Updated: Jun 6
Doing Too Many Hard Sessions
Ultra-running isn’t totally about speed, but being able to maintain a sustainable speed over a longer distance. If you’re *always* doing short, hard efforts – yes, you’ll improve your Vo2 max for sure which will go a long way towards your fitness. On the other hand, you’ll be missing out on the physiological adaptations of what running at a slower pace will contribute to your overall fitness. Not to mention the extra stress on your body and the recovery needed between all the hard sessions which can disrupt the consistency of training required for ultra training. If you’re interested in this topic, check out this podcast – https://www.scienceofultra.com/podcasts/148
This brings me to my next point.
Running More KMS than Necessary
Yes, you need to run a lot of kilometres because you’re doing an ultra-distance race. However, if you find yourself doing big sessions and needing more than 2-3 days off training to recover from, then you might want to re-evaluate the length of your longest runs. Don’t get me wrong, the ‘longest’ run has a time and place in every good program, where adequate rest is allocated to adapt to the training – but you shouldn’t be putting yourself in the deep end every few weeks and struggling to get back into running afterwards. You’d be better off doing shorter runs and being able to back them up with more running sooner, where you can keep your overall running volume relatively consistent without having big breaks in your training.
Not Eating or Drinking Enough
Most general nutrition advice recommends about 60g of carbohydrate per hour. This is GENERAL nutrition advice – playing it safe, for the vast majority. Other factors to take into consideration – body weight, how trained your gut is to ingest carbohydrates during exercise, which sugars you’re using, how much of it is liquid, etc. The only real way you can find out is to train and to test it. Why would you do the bare minimum in fuelling if you could take on more carbs without issue? The only way to know is to find out – and this includes keeping a log of what you’re eating, track your carbs, and increase your intake over time to see how much you can get away with. Like I said, why are you doing the bare minimum when you could trial more and find out what is optimum. Word to the wise: Don't try anything new on race day - this includes increasing your carb intake to un-tested levels!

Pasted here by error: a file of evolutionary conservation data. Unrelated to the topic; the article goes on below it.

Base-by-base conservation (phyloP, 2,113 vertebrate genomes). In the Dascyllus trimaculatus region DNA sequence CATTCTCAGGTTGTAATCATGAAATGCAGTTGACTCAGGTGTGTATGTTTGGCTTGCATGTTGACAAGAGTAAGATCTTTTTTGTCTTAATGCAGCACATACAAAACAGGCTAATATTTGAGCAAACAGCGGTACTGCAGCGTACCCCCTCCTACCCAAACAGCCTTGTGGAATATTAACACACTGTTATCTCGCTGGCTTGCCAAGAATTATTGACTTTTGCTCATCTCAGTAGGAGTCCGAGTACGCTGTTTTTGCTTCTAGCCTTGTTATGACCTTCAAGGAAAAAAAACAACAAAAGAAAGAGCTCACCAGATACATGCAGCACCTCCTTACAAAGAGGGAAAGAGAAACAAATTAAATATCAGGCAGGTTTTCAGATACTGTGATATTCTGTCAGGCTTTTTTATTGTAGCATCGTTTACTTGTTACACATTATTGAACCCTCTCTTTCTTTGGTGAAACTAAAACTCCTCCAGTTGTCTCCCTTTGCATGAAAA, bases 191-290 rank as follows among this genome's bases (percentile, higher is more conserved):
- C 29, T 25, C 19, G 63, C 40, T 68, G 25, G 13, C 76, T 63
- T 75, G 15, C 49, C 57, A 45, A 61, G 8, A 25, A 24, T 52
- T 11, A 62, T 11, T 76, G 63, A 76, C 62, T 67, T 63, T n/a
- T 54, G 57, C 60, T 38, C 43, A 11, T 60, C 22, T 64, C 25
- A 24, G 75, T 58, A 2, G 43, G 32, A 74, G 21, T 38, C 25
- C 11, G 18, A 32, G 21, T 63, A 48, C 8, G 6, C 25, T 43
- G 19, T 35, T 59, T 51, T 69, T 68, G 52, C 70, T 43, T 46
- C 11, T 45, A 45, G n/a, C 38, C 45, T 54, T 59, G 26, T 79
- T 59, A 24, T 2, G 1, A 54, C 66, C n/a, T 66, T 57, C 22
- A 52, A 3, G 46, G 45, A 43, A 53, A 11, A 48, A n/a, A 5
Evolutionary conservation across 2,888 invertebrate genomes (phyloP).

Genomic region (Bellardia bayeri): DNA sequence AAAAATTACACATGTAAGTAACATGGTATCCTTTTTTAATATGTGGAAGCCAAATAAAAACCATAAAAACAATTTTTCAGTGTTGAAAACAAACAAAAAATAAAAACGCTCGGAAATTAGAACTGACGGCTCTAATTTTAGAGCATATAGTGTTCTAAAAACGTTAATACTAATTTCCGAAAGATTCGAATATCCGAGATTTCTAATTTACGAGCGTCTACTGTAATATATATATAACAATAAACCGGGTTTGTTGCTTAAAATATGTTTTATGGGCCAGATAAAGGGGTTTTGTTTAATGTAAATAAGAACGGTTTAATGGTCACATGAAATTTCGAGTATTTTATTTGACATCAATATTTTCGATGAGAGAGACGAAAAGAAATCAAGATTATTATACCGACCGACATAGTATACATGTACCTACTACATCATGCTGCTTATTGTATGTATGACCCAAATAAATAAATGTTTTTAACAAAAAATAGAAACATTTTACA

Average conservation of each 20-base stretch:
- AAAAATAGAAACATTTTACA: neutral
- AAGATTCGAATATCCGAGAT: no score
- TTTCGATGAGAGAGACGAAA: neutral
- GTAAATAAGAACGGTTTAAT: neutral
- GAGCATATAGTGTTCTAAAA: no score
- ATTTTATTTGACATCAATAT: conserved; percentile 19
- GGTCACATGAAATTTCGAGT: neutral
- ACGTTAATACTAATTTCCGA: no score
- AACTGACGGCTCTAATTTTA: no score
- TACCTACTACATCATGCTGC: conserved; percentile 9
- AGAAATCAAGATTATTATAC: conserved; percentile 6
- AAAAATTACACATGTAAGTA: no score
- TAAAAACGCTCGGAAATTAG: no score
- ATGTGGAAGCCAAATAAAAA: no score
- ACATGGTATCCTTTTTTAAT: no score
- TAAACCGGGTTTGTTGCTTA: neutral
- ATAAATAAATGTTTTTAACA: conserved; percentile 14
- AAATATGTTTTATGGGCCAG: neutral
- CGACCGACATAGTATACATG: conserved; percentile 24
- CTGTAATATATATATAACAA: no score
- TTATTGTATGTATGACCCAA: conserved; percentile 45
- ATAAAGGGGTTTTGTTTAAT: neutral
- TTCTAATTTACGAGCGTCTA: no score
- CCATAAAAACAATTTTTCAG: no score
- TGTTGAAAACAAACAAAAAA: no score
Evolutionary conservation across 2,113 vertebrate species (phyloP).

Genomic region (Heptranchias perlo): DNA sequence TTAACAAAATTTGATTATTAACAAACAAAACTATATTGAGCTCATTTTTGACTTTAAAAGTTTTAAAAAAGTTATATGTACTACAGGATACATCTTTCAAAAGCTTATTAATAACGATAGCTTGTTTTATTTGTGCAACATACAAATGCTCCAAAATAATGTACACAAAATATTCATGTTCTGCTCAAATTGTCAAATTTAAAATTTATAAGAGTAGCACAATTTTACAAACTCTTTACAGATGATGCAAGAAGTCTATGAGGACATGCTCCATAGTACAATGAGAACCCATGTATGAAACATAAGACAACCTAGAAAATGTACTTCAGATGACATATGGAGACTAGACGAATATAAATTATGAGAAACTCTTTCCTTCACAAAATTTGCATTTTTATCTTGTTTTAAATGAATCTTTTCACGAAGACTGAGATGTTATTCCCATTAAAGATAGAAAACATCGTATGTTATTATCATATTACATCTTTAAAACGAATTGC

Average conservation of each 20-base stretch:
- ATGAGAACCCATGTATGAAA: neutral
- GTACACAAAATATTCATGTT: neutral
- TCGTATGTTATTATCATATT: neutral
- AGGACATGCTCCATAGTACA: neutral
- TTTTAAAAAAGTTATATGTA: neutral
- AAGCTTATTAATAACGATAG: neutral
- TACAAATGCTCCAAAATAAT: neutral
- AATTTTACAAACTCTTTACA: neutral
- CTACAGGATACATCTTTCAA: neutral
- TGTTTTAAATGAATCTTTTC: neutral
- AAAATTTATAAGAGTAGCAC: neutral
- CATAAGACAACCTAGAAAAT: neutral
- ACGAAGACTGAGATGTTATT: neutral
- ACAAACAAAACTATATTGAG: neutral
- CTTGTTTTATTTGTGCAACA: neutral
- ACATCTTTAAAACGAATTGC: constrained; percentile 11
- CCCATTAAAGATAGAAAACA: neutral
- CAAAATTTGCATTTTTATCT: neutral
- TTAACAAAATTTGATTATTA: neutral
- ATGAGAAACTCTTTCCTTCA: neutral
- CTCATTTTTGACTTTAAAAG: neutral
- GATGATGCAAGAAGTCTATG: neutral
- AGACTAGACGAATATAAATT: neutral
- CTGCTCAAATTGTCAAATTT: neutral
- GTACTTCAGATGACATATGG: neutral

Not Doing Strength Work
My athletes will probably say that I sound like a broken record writing this one – but it’s true. Only the most robust athletes will get away without doing any strength training. These people are extremely rare and you probably aren’t one of them. Most people have muscle weaknesses that get exposed once the kilometres crank up. Nobody is asking you to spend hours in the gym lifting super heavy weights getting swole, but a little pre-hab/rehab goes a long way, especially if you spend a lot of your day sitting at a computer like most of us (hello weak glutes).
Focusing Too Much on the 1%
We are all suckers for the latest recovery gear/methods, the inflatable boots, the massage gun, the cryotherapy, and so on. The majority of people are better off spending their hard-earned cash on reducing stress in their life and freeing up more time to get the basics right. Eat, sleep, and recover. Most athletes don’t over-train, they just under-recover by not sleeping enough or not giving their body the adequate nutrition to fuel their training. If you need diet advice, hit up our dietitian David Bryant. First get the basics right and then consider where you can make the extra gains in other areas.